previous next
[410a] but of those who are not, such as are defective in body they will suffer to die and those who are evil-natured and incurable1 in soul they will themselves2 put to death.” “This certainly,” he said, “has been shown to be the best thing for the sufferers themselves and for the state.” “And so your youths,” said I, “employing that simple music which we said engendered sobriety will, it is clear, guard themselves against falling into the need of the justice of the court-room.” “Yes,” he said. “And will not our musician, pursuing the same trail [410b] in his use of gymnastics, if he please, get to have no need of medicine save when indispensable3?” “I think so.” “And even the exercises and toils of gymnastics he will undertake with a view to the spirited part of his nature4 to arouse that rather than for mere strength, unlike ordinary athletes, who treat5 diet and exercise only as a means to muscle.” “Nothing could be truer,” he said. “Then may we not say, Glaucon,” said I, “that those who established6 an education in music and gymnastics [410c] had not the purpose in view that some attribute to them in so instituting, namely to treat the body by one and the soul by the other?” “But what?” he said. “It seems likely,” I said, “that they ordained both chiefly for the soul's sake.” “How so?” “Have you not observed,” said I, “the effect on the disposition of the mind itself7 of lifelong devotion to gymnastics with total neglect of music? Or the disposition of those of the opposite habit?” “In what respect do you mean?” he said. [410d] “In respect of savagery and hardness or, on the other hand, of softness and gentleness?” “I have observed,” he said, “that the devotees of unmitigated gymnastics turn out more brutal than they should be and those of music softer than is good for them.” “And surely,” said I, “this savagery is a quality derived from the high-spirited element in our nature, which, if rightly trained, becomes brave, but if overstrained, would naturally become hard and harsh.” “I think so,” he said. “And again, is not the gentleness [410e] a quality which the philosophic nature would yield? This if relaxed too far would be softer than is desirable but if rightly trained gentle and orderly?” “That is so.” “But our requirement, we say,8 is that the guardians should possess both natures.” “It is.” “And must they not be harmoniously adjusted to one another?” “Of course.” “And the soul of the man thus attuned is sober and brave?”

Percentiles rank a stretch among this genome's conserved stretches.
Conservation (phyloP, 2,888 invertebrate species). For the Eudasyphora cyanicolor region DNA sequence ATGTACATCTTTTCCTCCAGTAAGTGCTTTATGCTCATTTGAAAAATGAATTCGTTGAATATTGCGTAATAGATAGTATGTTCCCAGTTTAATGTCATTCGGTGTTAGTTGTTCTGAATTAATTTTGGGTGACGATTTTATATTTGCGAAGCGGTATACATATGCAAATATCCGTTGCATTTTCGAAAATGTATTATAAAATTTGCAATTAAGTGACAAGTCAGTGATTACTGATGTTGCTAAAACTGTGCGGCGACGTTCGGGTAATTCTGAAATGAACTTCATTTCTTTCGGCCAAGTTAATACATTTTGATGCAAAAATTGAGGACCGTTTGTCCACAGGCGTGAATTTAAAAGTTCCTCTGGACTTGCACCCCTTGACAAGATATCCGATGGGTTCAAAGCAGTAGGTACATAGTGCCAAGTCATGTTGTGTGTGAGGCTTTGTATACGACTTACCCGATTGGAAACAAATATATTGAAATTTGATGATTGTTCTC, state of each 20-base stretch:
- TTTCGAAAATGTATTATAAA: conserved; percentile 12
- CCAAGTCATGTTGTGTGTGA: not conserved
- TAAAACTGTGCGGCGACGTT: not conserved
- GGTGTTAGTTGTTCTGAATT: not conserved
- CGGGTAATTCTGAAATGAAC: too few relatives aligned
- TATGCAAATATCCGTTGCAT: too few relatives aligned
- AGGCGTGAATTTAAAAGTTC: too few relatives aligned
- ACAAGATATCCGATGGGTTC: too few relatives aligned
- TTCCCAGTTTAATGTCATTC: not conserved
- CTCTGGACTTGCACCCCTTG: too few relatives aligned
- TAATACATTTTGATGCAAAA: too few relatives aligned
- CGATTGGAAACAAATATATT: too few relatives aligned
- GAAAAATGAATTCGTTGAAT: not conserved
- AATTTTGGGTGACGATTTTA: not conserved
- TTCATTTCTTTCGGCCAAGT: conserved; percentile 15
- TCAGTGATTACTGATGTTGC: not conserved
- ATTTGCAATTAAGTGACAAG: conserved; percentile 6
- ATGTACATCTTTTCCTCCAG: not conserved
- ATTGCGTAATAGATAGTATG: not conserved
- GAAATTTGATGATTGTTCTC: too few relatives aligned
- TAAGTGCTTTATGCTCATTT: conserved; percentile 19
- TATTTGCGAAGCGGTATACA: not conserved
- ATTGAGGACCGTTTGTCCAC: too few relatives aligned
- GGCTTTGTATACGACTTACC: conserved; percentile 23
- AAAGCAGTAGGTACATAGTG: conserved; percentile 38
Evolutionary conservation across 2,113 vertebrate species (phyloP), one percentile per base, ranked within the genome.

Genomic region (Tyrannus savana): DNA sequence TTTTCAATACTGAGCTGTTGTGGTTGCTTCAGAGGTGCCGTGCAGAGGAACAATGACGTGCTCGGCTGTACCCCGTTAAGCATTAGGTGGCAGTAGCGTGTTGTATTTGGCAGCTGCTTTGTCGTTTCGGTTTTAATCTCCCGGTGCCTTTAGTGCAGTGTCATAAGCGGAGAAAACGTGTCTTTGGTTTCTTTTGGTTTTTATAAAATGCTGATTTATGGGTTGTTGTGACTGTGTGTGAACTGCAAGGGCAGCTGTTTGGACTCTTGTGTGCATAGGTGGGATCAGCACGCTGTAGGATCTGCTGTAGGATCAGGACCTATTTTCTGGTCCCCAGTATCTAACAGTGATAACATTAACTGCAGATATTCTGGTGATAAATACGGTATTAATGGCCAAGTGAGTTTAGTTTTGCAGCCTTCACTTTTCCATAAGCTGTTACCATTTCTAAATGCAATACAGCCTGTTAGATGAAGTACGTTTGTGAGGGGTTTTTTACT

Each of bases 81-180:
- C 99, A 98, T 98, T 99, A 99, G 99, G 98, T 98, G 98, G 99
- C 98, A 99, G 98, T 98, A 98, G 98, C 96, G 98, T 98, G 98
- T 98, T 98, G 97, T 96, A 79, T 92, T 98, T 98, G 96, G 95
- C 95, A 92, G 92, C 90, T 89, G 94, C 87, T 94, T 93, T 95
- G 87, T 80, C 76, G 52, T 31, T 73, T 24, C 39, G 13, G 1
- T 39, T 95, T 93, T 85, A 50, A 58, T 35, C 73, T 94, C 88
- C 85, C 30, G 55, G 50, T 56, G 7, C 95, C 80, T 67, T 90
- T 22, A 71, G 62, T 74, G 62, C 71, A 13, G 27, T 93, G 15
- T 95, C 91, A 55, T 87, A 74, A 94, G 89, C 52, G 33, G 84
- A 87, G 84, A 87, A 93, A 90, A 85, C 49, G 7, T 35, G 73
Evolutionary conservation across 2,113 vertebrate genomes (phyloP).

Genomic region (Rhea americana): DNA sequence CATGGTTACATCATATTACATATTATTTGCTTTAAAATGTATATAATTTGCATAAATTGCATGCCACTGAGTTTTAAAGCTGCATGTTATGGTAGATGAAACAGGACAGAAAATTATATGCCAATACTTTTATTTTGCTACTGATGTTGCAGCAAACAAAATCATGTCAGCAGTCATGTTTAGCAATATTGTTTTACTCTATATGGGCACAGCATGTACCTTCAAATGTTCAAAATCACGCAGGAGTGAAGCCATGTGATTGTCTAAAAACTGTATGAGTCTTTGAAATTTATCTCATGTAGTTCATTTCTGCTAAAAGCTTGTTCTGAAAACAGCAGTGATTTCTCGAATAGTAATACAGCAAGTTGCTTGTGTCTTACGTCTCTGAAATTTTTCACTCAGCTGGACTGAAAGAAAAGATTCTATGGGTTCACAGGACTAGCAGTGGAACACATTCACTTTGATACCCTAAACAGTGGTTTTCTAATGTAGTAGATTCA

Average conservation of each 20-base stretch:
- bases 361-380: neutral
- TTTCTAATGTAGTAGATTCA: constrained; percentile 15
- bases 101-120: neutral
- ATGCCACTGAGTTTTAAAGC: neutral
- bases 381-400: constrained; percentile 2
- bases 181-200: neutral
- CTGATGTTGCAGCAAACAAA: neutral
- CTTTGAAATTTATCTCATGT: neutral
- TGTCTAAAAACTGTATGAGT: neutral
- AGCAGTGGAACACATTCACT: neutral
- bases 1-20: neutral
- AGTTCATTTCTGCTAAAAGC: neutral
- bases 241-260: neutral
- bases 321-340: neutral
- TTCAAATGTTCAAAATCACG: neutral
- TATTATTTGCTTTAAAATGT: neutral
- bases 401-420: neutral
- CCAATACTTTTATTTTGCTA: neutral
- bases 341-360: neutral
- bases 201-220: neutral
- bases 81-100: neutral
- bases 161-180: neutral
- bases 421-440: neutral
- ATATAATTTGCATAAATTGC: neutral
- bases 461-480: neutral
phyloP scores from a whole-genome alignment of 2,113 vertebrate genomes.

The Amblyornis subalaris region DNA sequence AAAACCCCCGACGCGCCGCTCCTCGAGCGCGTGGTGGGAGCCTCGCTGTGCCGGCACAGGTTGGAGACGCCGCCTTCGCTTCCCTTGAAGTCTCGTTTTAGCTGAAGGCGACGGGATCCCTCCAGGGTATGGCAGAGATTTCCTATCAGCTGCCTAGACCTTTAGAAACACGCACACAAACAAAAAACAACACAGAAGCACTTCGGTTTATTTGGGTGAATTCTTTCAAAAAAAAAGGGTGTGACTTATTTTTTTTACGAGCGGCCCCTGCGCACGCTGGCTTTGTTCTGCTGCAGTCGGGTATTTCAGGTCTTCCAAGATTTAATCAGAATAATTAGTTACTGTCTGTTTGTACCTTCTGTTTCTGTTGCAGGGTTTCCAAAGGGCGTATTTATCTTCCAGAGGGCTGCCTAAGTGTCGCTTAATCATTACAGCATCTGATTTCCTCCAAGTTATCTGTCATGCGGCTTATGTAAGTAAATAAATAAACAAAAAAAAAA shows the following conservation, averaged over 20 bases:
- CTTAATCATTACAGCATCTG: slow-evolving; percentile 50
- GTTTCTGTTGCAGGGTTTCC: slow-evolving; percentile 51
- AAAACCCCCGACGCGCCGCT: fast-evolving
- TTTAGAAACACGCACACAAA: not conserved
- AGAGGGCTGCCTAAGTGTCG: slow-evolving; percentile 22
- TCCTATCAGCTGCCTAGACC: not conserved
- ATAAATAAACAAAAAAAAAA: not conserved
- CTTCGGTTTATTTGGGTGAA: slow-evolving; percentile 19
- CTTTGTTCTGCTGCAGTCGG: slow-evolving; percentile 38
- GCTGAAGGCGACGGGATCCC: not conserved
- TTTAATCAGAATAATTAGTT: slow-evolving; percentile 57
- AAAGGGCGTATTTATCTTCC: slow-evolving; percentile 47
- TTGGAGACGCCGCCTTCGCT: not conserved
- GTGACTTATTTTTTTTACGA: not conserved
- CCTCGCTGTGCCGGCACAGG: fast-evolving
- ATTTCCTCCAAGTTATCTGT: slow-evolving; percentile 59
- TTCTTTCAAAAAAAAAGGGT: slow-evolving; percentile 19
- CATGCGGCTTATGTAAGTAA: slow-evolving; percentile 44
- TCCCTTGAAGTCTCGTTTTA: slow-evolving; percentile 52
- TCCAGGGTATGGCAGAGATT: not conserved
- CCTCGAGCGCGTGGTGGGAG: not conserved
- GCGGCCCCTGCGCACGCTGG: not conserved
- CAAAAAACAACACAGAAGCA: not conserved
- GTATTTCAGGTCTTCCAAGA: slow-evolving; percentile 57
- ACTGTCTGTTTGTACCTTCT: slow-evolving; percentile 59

1 Only the incurable suffer a purely exemplary and deterrent punishment in this world or the next. Cf. 615 E, Protagoras 325 A, Gorgias 525 C, Phaedo 113 E.

2 ultro, as opposed to ἐάσουσιν.

3 Cf. 405 C. Plato always allows for the limitation of the ideal by necessity.

4 The welfare of the soul is always the prime object for Plato. (Cf. 591 C) But he cannot always delay to correct ordinary speech in this sense. The correction of 376 E here is of course not a change of opinion, and it is no more a criticism of Isocrates, Antidosis 180-185, than it is of Gorgias 464 B, or Soph. 228 E, or Republic 521 E.

5 μεταχειρίζονται: this reading of Galen is more idiomatic than the MS.μεταχειριεῖται. Where English says “he is not covetous of honor as other men are,” Greek says “he (is) not as other men are covetous of honor.”

6 Plato half seriously attributes his own purposes to the founders. Cf. 405-406 on medicine and Philebus 16 C on dialectics.

7 For the thought cf. Euripides Suppl. 882 f. and Polybius's account of the effect of the neglect of music on the Arcadians (iv. 20).

8 Cf. 375 C. With Plato's doctrine of the two temperaments cf. the distinction of quick-wits and hard-wits in Ascham's Schoolmaster. Ascham is thinking of Plato, for he says: “Galen saith much music marreth men's manners; and Plato hath a notable place of the same thing in his book De rep., well marked also and excellently translated by Tully himself.

Creative Commons License
This work is licensed under a Creative Commons Attribution-ShareAlike 3.0 United States License.

An XML version of this text is available for download, with the additional restriction that you offer Perseus any modifications you make. Perseus provides credit for all accepted changes, storing new additions in a versioning system.

load focus Notes (James Adam)
load focus Greek (1903)
hide Places (automatically extracted)

View a map of the most frequently mentioned places in this document.

Sort places alphabetically, as they appear on the page, by frequency
Click on a place to search for it in this document.
Tully (Irish Republic) (1)

Download Pleiades ancient places geospacial dataset for this text.

hide Display Preferences
Greek Display:
Arabic Display:
View by Default:
Browse Bar: